August 19, 2022

Germany Proposes 7-Year Extension on Greek Bonds

Setting itself firmly at odds with the European Central Bank, the German finance ministry has proposed extending maturities on Greek bonds by seven years, insisting that private investors must share the burden of any fresh financial aid to Greece.

The comments were made in a letter, dated Monday and released Wednesday, from the finance minister, Wolfgang Schäuble, to his European counterparts, the International Monetary Fund and the E.C.B.

“Any additional financial support for Greece has to involve a fair burden sharing between taxpayers and private investors and has to help foster the Greek debt sustainability,” he said in the letter.

He added that any deal among European finance ministers and the I.M.F. at a meeting on June 20 has to “lead to a quantified and substantial contribution of bondholders to the support effort,” and “can best be reached through a bond swap leading to a prolongation of the outstanding Greek sovereign bonds by seven years.”

The position is likely to frustrate the E.C.B., which has been positioning itself against moves to force private bondholders to book partial losses on their holdings.

According to analysts, the bank fears that credit agencies might see this as a default, and thus issue ratings downgrades. That in turn would mean that the E.C.B. would not be able to accept Athens’ debt as collateral for fresh loans, thus hampering attempts to provide liquidity to ailing Greek banks, which have become dependent on funds from Frankfurt.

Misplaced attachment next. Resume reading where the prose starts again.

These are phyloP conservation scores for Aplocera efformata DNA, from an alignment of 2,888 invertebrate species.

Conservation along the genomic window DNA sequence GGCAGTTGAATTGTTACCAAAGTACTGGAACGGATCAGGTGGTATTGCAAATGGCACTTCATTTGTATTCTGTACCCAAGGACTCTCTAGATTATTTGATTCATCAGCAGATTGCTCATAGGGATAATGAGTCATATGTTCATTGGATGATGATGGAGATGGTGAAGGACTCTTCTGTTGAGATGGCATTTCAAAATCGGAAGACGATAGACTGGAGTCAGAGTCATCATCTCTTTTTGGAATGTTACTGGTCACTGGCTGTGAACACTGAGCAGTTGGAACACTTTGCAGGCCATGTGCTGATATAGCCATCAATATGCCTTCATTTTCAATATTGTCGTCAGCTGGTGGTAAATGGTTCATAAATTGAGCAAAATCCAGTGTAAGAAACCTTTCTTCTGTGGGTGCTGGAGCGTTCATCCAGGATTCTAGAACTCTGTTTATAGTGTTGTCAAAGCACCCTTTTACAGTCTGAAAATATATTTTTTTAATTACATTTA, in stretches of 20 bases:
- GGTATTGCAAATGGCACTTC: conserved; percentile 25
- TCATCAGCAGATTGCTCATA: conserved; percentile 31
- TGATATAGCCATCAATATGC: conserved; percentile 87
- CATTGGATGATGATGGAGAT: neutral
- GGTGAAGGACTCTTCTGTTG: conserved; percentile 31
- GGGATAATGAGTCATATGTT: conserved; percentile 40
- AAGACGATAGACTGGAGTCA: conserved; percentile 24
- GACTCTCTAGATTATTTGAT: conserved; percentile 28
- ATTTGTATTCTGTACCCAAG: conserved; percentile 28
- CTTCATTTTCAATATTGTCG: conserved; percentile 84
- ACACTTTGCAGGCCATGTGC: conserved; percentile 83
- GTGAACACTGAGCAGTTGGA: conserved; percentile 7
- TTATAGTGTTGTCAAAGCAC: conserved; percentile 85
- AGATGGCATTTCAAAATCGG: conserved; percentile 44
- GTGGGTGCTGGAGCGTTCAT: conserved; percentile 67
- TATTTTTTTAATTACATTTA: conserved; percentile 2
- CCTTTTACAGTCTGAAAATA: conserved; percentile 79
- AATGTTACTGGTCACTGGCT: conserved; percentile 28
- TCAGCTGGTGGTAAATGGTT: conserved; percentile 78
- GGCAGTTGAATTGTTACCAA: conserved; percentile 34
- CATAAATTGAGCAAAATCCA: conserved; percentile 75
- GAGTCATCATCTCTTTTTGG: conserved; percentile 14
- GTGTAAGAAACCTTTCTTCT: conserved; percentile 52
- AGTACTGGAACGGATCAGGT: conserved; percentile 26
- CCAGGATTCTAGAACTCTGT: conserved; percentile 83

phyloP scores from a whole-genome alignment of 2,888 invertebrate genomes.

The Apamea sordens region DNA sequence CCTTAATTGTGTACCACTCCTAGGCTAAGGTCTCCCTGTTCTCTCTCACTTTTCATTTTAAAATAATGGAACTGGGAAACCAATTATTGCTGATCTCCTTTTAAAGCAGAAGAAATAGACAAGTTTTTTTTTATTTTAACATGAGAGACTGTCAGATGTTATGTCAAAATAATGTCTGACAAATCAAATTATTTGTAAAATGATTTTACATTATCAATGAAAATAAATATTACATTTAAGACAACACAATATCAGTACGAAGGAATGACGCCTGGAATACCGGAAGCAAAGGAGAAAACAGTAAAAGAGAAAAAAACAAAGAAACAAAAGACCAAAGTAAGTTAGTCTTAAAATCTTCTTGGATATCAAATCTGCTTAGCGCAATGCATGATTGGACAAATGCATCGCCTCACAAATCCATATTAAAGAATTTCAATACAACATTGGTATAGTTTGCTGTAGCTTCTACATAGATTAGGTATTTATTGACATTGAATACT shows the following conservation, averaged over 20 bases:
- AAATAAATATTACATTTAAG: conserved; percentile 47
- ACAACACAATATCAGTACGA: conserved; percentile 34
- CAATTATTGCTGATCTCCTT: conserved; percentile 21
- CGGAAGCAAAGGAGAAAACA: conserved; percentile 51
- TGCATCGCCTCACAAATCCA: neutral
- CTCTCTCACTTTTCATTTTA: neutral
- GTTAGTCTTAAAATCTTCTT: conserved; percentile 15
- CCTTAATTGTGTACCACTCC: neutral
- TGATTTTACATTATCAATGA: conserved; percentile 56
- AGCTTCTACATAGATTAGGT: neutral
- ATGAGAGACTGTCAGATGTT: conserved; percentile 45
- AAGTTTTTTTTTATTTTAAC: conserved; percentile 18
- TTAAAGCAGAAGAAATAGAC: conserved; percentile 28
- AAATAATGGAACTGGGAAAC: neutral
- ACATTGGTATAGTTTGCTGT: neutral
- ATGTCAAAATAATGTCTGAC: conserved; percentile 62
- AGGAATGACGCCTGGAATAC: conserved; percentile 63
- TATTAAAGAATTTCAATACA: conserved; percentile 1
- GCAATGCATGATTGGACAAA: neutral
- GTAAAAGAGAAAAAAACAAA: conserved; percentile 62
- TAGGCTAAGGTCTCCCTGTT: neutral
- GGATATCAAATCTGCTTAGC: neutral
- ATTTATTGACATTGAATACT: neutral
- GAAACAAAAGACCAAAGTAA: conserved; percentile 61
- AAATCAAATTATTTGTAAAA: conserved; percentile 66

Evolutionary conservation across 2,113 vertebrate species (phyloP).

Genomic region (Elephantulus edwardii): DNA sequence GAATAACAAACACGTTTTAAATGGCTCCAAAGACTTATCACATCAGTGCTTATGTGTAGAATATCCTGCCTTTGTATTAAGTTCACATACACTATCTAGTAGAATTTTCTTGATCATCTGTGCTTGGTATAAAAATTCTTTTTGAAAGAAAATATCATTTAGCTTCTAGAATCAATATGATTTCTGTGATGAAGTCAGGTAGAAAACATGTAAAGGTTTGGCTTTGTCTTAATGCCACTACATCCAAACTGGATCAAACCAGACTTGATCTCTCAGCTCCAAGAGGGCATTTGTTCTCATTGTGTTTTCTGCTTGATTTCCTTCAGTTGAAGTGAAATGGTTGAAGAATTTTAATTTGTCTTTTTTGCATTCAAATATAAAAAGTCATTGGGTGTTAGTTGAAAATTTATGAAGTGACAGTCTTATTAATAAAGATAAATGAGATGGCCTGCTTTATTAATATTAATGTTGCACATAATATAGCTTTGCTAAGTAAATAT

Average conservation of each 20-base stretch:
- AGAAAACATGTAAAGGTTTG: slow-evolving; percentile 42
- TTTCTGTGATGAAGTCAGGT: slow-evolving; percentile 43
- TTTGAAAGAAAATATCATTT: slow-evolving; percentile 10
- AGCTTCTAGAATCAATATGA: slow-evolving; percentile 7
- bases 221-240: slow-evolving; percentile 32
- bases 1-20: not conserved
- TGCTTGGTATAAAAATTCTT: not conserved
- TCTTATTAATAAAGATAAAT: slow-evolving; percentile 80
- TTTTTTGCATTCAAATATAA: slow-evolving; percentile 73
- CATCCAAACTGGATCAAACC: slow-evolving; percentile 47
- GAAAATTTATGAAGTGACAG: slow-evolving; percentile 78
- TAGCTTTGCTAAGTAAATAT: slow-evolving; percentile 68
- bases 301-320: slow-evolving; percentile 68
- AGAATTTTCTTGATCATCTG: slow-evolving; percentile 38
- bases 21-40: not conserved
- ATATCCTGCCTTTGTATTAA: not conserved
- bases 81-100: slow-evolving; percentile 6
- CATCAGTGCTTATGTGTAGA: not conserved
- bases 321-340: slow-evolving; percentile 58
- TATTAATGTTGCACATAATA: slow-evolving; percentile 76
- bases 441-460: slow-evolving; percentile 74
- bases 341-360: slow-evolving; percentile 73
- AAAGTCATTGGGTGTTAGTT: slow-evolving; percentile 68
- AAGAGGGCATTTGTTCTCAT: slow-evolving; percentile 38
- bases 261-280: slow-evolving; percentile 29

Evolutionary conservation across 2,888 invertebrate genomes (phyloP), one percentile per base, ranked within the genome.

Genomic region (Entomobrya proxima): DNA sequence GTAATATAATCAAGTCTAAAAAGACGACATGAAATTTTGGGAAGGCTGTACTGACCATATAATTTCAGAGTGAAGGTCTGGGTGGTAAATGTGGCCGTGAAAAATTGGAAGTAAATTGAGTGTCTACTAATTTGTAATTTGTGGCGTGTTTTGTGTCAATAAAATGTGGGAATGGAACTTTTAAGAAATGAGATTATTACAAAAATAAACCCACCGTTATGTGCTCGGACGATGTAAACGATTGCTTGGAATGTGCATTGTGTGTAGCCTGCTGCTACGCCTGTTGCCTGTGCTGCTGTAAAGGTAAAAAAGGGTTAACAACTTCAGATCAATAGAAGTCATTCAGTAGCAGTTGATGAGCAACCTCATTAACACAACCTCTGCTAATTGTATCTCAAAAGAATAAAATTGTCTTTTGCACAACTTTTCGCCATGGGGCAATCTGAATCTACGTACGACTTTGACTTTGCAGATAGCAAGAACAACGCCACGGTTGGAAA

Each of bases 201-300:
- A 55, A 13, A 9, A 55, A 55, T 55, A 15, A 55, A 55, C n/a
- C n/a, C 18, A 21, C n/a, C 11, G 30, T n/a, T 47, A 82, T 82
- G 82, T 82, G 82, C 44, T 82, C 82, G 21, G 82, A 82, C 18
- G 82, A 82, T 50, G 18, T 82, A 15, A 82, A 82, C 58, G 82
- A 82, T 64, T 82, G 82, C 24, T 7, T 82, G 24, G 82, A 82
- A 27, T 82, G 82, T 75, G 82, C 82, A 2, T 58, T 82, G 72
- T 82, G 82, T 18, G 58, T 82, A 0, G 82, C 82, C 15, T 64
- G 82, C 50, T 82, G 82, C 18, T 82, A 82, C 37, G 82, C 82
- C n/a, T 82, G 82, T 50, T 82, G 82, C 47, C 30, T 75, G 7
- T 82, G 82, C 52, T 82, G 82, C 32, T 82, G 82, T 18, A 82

The central bank also appears to fear possible spillover contagion in the European banking sector in the event of a Greek default.

In the letter, Mr. Schäuble said a return by Greece to capital markets next year was “unrealistic” and that the current international support programs for Athens were “insufficient to cover Greece’s financial needs over the program period.” He said Greece would need new funding in place by mid-July.

Analysts at Barclays Capital said in a research note Wednesday that “the concept of private sector burden sharing is receiving growing attention as a way of achieving political consent in countries such as Germany and Finland for a new Greek bailout package.”

They added that the concept has “yet to be fleshed out.”

The E.C.B. they said, would rather encourage private sector holders to re-lend the proceeds of redeeming Greek debt back to Athens on the same terms in what is called a “voluntary rollover,” which would presumably not trigger a default.

The letter has been disseminated just before Mr. Schäuble is expected to discuss the Greek situation with German lawmakers, some of whom have been demanding private sector involvement in any Greek debt restructuring.

A spokesman for the Finance Ministry in Berlin declined to comment on the letter and said that there was no fixed time scheduled for the minister’s meeting with lawmakers.

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